WASHINGTON (CN) – The Supreme Court heard arguments Tuesday over whether a boy taken from Chile by his American mother against his father’s will should be sent back in compliance with international anti-kidnapping laws. Justice Stephen Breyer was openly critical of returning the child, saying the dad’s interpretation of international laws would suggest the kid should be returned even to “Frankenstein’s monster.”
After the boy’s parents divorced, Chile granted American mother Jacquelyn Vaye Abbott daily care and control of the now 14-year-old boy, while allowing British father Timothy Mark Cameron Abbott regular visitation rights, including a one-month slice during the boy’s summer vacation.
Faced with visa restrictions on work and rent and untimely child support payments from the father, the mother moved from Chile to Texas with the boy, who was about ten-years-old at the time. In doing so, she violated a Chilean order that neither parent move the child out of Chile without the other parent’s consent.
Under the international agreement, nations must return children to the country from where they were abducted if someone with custody of the child objects to the child’s move.
Amy Howe from Howe & Russell represented the father. She argued that the dad’s visitation rights and his right to keep the child in Chile constitute custody and that the Hague Convention therefore applies.
Justice John Paul Stevens appeared to disagree, suggesting that the mother has full custody of the child in saying that the case is “clearly not” a joint-custody case.
Breyer appeared to favor the mother over the father because of her gender. He said that equating the father’s various rights to custody rights would force the child to return to his country of origin. “Why give that kind of interpretation to this statute, which seems to have the purpose of looking after women and children?”
He seemed to reject Howe’s broad interpretation of custody, which he said would let even “Frankenstein’s monster” have custody of his child. “Why should we interpret the word ‘custody’ in this treaty to include even that situation, which turns the treaty into a general ‘Return the child, no matter what?'” he asked.
Ginsburg questioned whether the international laws intended to deal with cases like this. “This case is not the usual case. The usual case is the non-custodial parent takes the child out of the country where the custodial parent lives, and internationally, there was a huge problem of getting the child back and that’s why we have the Hague Convention on abduction.”
Karl Hays represented the mother. He argued that the father’s visitation rights did not equate to custodial rights, noting that the Hague Convention distinguishes between those rights and that it only requires return of the child when a parent’s custodial rights are violated. He said the parent providing care has the custodial rights under the treaty.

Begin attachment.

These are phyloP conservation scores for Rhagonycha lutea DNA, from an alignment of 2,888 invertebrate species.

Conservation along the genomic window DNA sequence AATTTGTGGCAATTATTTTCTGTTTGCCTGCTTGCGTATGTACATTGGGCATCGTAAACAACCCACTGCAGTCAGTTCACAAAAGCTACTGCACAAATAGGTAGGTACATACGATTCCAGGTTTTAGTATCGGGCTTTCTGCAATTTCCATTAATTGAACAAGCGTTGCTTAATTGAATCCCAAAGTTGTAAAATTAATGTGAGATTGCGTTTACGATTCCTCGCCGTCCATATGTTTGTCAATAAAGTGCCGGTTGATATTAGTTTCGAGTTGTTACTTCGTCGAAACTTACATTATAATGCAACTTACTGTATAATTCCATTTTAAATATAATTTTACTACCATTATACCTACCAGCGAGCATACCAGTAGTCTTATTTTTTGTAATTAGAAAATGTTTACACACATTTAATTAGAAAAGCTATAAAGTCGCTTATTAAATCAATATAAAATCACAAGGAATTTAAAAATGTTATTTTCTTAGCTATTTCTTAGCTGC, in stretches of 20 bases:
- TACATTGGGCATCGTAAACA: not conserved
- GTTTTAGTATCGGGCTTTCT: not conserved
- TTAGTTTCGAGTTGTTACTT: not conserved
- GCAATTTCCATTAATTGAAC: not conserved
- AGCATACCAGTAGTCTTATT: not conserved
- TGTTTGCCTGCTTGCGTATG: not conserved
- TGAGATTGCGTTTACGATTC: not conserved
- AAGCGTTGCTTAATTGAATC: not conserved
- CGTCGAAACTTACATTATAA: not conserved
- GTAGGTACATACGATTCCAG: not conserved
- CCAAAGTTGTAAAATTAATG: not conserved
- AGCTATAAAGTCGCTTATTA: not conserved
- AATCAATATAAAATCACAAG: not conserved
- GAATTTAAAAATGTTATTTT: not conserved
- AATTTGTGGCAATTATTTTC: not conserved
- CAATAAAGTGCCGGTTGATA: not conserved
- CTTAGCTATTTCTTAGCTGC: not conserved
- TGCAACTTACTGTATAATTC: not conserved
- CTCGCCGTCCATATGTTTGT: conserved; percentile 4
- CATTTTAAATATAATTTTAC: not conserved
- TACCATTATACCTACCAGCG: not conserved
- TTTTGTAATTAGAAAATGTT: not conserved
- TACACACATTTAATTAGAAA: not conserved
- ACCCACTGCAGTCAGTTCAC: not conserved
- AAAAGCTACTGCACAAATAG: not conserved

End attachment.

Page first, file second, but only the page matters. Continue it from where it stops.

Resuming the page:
But Justice Sonia Sotomayor was quick to express skepticism. “That’s a little tough because parents provide care in so many different ways,” she said, adding that the deal’s forgers defined care in part as the right to determine the child’s place of residence.
Justice Samuel Alito followed up. “Suppose there is a court order that prohibits the parent with whom the child lives most of the time from moving more than an hour’s drive from the prior place of residence, would the other parent then have custody?” he asked.
Ginsburg suggested that the Hague Convention might apply to the case. “You could say that the mother did not have full custodial rights. One custodial right is certainly to determine where the child will live. And the mother did not have that right with respect to taking the child out of the country,” she said, then spoke of the father. “If he has the right to say no, don’t take the child out of the country, than he has something more than a right of access.”
Justice Antonin Scalia took a different approach. He said that most signatories of the treaty have ruled against the mother’s arguments. “The purpose of a treaty is to have everybody doing the same thing, and if it’s a case of some ambiguity, we should try to go along with what seems to be the consensus other countries that are signatories to the treaty.”
The Obama Administration argued amicus curiae on behalf of the father.
A Texas district court ruled that the boy’s removal from Chile did not violate the Hague Convention because the father did not have custody of his son. The court of appeals confirmed.
Towards the end of the arguments, Breyer asked the mother’s lawyer, “Why didn’t your client just ask the judge there to leave Chile?” The courts there have the power to override the father’s objection to the boy’s emigration. Hays replied, “Your Honor, I don’t know.